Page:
Skin-Care Tips

Found! the Ingredient That Targets Acne and Dark Spots in Equal Measure

Rachel Lapidos

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Photo: Stocksy/Victor Torres
After having acne for such a long time (like, a r-e-a-l-l-y long time), I've become so well acquainted with the typical acne-fighting ingredients that I could rattle them off in alphabetical order. There's benzoyl peroxide (the strong one that derms love), salicylic acid (the trusty chemical exfoliant), sulfur (it'll dry those suckers right out), tea tree oil (a natural antibacterial), and a slew of others.

It wasn't until very recently, however, that I stumbled upon another all-star acne-fighter: azelaic acid. "Azelaic acid is a prescription medication used to treat mild to moderate acne and rosacea," explains Shari Sperling, MD, a board-certified dermatologist. But it's not just something you need to get an Rx for—beauty shelves have been filling up with over-the-counter products touting the ingredient, too.

That's because its benefits include more than just fighting acne: "It treats acne, but also rosacea, and can be used to treat pigmentation from acne in darker skin tones," says Dr. Spelling, adding that it's really great at reducing inflammation. "If you suffer from facial redness and acne, azelaic acid could benefit you because this acid soothes irritated skin," says Joyce Imahiyerobo-Ip, MD, a board-certified dermatologist, echoing that it's effective for hyperpigmentation and also that it functions like an antioxidant.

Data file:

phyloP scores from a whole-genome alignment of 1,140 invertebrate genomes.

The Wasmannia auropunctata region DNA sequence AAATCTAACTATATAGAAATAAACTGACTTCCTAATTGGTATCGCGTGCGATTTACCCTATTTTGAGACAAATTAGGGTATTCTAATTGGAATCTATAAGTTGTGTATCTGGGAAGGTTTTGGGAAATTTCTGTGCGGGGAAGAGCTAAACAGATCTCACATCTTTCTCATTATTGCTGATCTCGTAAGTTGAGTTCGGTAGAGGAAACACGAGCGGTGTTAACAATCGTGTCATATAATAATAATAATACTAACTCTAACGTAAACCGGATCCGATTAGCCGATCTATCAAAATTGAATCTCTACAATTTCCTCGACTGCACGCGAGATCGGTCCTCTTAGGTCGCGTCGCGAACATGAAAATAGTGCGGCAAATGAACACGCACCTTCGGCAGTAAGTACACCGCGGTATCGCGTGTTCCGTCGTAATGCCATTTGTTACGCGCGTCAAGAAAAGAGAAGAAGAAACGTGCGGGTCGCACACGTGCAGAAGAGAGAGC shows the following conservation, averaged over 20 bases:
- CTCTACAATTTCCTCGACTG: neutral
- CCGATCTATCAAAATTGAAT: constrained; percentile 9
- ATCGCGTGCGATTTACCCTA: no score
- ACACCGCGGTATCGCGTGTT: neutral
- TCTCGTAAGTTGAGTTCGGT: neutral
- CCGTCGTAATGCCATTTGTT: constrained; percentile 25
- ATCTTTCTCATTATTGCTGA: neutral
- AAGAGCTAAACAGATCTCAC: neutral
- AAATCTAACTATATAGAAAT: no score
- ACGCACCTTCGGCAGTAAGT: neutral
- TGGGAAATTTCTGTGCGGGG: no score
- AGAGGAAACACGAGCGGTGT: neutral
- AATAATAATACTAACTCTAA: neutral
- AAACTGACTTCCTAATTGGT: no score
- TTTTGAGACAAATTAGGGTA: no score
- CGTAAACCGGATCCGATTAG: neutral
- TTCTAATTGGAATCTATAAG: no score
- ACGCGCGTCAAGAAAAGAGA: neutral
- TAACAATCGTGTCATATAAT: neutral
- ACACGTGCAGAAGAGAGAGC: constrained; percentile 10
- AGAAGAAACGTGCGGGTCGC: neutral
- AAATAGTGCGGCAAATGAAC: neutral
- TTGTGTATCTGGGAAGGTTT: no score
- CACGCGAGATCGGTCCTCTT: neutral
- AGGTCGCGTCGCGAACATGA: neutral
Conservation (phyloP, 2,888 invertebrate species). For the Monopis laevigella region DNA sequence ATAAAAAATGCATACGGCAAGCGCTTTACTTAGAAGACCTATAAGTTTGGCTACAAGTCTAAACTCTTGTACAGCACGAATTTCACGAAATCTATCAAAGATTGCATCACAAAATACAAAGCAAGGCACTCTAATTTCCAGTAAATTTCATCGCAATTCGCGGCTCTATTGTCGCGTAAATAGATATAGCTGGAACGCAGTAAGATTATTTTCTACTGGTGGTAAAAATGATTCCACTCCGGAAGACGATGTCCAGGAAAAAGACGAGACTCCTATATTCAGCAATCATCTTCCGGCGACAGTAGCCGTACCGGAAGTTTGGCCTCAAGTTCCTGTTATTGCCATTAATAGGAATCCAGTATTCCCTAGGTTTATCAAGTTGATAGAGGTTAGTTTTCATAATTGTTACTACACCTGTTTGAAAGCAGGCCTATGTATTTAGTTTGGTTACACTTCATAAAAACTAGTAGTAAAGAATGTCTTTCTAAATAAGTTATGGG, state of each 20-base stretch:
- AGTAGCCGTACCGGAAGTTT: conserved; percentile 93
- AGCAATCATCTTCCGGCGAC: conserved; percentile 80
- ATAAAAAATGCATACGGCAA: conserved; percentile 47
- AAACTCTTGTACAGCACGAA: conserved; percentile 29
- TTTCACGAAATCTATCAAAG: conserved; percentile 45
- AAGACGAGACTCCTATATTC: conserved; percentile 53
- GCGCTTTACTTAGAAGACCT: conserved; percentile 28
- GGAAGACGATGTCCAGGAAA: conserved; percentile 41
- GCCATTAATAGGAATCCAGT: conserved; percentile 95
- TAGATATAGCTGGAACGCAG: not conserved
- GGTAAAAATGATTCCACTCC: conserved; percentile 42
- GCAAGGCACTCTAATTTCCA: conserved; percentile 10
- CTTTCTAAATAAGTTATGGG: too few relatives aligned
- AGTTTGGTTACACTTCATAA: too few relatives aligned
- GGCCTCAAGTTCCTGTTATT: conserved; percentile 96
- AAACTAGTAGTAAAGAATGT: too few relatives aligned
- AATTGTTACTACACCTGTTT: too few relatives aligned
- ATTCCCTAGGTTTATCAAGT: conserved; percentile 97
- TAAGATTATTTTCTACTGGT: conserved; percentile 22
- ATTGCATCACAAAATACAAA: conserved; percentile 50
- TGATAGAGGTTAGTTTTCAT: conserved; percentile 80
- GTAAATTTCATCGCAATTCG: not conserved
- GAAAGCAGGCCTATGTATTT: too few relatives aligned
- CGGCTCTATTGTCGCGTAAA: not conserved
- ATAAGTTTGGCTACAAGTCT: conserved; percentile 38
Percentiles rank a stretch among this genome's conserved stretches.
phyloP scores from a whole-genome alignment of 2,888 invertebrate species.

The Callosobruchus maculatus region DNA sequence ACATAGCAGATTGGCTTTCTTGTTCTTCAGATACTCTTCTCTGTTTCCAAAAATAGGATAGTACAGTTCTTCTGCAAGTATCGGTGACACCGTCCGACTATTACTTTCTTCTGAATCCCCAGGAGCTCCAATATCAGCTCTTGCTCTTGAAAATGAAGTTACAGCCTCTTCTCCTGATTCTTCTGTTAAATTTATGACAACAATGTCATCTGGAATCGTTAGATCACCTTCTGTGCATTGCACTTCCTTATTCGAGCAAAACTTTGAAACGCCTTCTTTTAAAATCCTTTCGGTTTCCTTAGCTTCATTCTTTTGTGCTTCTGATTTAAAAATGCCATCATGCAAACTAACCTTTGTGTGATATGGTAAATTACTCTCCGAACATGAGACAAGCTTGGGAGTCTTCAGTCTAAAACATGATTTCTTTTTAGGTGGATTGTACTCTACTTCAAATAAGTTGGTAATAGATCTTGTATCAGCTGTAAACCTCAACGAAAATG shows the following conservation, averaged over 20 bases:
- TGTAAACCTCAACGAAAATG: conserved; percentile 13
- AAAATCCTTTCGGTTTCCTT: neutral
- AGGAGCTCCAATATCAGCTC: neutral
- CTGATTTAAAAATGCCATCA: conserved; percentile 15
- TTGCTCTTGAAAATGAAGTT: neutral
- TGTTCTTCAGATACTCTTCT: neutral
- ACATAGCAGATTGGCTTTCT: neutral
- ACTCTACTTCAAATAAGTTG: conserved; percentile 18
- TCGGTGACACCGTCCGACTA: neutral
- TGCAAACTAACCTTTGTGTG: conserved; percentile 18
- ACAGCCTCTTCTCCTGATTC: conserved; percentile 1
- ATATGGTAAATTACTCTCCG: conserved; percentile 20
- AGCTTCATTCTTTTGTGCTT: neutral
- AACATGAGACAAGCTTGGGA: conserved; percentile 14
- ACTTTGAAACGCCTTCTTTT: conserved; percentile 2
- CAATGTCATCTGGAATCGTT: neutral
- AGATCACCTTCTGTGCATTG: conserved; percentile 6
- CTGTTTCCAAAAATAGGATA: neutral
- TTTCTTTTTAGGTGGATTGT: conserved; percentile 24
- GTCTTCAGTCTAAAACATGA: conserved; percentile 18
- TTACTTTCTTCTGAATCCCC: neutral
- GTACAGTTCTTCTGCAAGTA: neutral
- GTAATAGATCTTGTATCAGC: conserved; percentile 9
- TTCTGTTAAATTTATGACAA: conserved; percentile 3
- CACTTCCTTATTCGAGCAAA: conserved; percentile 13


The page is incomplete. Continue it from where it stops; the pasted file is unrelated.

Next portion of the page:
Since it's effective at combatting inflammation, it's useful for all almost all skin types. "Azelaic acid can be used in most skin types because of its anti-inflammatory properties," says Dr. Imahiyerobo-Ip. "It's also perfectly safe to be used during pregnancy. Dermatologists love this medication as a first line for acne and melasma that are common during pregnancies, too." That said, she adds that if you've got extremely sensitive skin, it could be harder to tolerate—so start off with a pea-sized amount once a day or every other day.

On the acne-fighting front, it works on multiple levels. "It improves acne by decreasing the inflammation associated with cystic acne, and by eradicating P.acne's bacteria," she says. "It also gently exfoliates the skin, which helps improve whiteheads and blackheads." Because it's strong though, Dr. Sperling says to mix it with another product when your skin's getting used to it. "It can burn a little when applied, but it will subside within a few days of using it," she says. "Mix it with moisturizer to reduce the stinging sensation if needed." And, as with the majority of acne-busters, it can take six to 12 weeks of regular use to really see improvement in your skin issue.

Ready to slather it on? Keep scrolling for the top azelaic acid products on the shelves right now.

To also help with those zits, here's how to read your face to decipher the root cause of a breakout. And this is everything you need to know about hormonal acne.

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